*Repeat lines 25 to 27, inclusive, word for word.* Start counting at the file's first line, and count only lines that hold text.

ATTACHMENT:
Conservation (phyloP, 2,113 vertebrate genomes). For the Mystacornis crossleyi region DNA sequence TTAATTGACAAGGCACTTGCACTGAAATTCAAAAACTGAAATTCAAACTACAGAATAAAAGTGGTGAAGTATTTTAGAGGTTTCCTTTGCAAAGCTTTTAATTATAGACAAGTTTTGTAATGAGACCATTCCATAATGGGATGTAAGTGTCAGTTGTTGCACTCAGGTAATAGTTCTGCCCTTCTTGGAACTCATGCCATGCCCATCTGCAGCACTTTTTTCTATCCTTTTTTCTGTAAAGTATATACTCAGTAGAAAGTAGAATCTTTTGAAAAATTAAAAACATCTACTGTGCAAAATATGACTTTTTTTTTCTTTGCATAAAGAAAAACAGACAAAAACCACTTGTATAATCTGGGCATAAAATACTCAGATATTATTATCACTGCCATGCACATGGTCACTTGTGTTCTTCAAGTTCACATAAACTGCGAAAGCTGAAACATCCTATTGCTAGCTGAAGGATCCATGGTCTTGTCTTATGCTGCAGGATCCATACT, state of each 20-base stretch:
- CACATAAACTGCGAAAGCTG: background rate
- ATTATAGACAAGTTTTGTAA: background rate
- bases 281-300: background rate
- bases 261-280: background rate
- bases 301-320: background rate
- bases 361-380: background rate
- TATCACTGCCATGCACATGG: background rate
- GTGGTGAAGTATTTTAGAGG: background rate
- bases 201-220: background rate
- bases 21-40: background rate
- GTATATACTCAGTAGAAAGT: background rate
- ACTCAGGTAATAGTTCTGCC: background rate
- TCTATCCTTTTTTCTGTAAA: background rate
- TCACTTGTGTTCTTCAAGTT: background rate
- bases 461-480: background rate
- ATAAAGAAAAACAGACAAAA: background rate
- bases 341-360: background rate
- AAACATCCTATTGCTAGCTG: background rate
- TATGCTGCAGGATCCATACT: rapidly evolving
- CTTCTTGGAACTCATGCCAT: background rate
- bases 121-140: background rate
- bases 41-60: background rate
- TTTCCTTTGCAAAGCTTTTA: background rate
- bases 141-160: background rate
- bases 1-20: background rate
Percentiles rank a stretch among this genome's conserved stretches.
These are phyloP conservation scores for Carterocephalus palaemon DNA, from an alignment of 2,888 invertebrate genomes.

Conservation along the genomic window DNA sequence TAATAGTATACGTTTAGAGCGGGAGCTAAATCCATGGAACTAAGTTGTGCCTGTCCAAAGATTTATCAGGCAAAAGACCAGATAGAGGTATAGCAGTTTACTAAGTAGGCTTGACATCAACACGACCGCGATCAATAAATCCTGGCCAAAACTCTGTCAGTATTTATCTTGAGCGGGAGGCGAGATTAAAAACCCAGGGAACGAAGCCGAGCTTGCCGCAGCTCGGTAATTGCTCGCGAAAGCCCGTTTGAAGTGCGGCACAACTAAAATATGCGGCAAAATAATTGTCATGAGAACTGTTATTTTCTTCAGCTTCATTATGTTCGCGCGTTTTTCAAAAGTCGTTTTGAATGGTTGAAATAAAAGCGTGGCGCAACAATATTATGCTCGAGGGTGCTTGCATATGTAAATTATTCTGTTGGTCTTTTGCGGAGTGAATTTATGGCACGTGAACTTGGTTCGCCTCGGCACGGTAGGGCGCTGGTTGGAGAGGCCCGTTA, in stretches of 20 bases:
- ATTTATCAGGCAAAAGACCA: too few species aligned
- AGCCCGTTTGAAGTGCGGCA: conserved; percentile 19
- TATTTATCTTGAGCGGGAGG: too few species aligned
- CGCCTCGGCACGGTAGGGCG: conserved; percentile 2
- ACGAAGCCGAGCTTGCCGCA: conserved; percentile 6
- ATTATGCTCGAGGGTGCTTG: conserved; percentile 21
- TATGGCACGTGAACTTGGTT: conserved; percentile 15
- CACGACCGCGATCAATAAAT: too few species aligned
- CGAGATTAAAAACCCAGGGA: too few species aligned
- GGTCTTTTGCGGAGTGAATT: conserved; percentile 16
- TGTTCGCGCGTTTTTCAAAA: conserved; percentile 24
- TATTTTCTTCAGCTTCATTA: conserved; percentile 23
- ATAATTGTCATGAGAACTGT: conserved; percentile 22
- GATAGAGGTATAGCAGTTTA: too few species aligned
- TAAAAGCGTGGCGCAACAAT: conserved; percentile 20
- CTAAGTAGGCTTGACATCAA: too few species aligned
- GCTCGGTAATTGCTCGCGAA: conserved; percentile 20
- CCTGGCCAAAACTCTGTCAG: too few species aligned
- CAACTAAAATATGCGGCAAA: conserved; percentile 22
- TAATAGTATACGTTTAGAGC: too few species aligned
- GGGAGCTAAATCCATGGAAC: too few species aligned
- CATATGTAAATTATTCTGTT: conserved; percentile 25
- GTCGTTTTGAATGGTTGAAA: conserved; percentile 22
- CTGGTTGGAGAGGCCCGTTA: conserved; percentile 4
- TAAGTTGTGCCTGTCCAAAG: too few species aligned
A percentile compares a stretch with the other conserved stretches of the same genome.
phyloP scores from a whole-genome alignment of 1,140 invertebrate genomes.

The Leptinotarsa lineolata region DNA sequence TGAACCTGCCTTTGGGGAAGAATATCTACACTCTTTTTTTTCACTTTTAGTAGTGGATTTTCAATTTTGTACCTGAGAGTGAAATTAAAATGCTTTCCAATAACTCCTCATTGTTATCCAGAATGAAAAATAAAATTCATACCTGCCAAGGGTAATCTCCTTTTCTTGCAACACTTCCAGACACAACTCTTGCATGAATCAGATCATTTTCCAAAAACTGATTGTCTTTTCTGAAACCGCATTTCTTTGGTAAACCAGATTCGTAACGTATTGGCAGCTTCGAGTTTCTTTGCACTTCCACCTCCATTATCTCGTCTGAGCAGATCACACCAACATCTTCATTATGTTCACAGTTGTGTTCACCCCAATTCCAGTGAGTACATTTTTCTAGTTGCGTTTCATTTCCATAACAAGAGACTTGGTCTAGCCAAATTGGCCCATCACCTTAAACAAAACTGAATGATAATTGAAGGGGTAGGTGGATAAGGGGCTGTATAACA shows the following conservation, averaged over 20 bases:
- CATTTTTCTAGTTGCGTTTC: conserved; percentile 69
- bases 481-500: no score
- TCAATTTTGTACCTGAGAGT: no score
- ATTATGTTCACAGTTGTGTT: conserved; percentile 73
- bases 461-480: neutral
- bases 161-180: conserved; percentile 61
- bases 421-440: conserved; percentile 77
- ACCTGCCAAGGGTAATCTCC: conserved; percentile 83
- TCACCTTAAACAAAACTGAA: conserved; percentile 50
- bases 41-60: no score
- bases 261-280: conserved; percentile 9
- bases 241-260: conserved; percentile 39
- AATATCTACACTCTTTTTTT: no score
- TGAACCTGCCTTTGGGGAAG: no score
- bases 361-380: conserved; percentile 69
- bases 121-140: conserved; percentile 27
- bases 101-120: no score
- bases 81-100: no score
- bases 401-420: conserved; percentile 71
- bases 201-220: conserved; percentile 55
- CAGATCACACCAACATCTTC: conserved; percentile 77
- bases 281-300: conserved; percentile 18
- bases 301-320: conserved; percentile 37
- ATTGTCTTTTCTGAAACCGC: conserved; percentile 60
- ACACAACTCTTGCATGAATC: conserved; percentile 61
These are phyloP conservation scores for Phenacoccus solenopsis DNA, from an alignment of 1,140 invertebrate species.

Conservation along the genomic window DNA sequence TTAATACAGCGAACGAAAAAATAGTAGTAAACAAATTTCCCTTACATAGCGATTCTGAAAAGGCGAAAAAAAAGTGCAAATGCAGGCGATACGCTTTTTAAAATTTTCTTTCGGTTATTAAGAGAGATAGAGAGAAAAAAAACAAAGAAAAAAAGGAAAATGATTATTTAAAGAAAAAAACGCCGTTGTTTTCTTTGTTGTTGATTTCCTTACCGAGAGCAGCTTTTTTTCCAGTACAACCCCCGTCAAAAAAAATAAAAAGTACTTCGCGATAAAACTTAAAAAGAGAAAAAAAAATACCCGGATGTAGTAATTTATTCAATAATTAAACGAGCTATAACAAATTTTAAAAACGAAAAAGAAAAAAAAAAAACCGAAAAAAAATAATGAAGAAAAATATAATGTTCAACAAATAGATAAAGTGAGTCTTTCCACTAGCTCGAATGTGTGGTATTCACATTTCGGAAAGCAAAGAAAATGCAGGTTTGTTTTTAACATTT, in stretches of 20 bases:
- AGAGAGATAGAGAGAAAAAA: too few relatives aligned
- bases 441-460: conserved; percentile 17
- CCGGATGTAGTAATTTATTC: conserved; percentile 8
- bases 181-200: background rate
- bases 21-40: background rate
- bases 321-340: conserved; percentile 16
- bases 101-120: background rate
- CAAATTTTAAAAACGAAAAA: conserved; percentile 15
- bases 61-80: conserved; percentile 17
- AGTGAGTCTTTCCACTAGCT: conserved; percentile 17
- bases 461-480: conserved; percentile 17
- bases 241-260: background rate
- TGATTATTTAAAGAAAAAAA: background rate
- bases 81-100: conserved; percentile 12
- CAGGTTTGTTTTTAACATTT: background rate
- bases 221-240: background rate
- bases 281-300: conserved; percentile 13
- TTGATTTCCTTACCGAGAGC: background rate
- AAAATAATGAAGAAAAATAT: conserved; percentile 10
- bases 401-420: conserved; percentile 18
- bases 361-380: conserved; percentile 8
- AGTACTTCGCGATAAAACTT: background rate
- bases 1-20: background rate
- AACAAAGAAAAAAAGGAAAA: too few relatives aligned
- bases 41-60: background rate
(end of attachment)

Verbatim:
- bases 141-160: background rate
- bases 1-20: background rate
Percentiles rank a stretch among this genome's conserved stretches.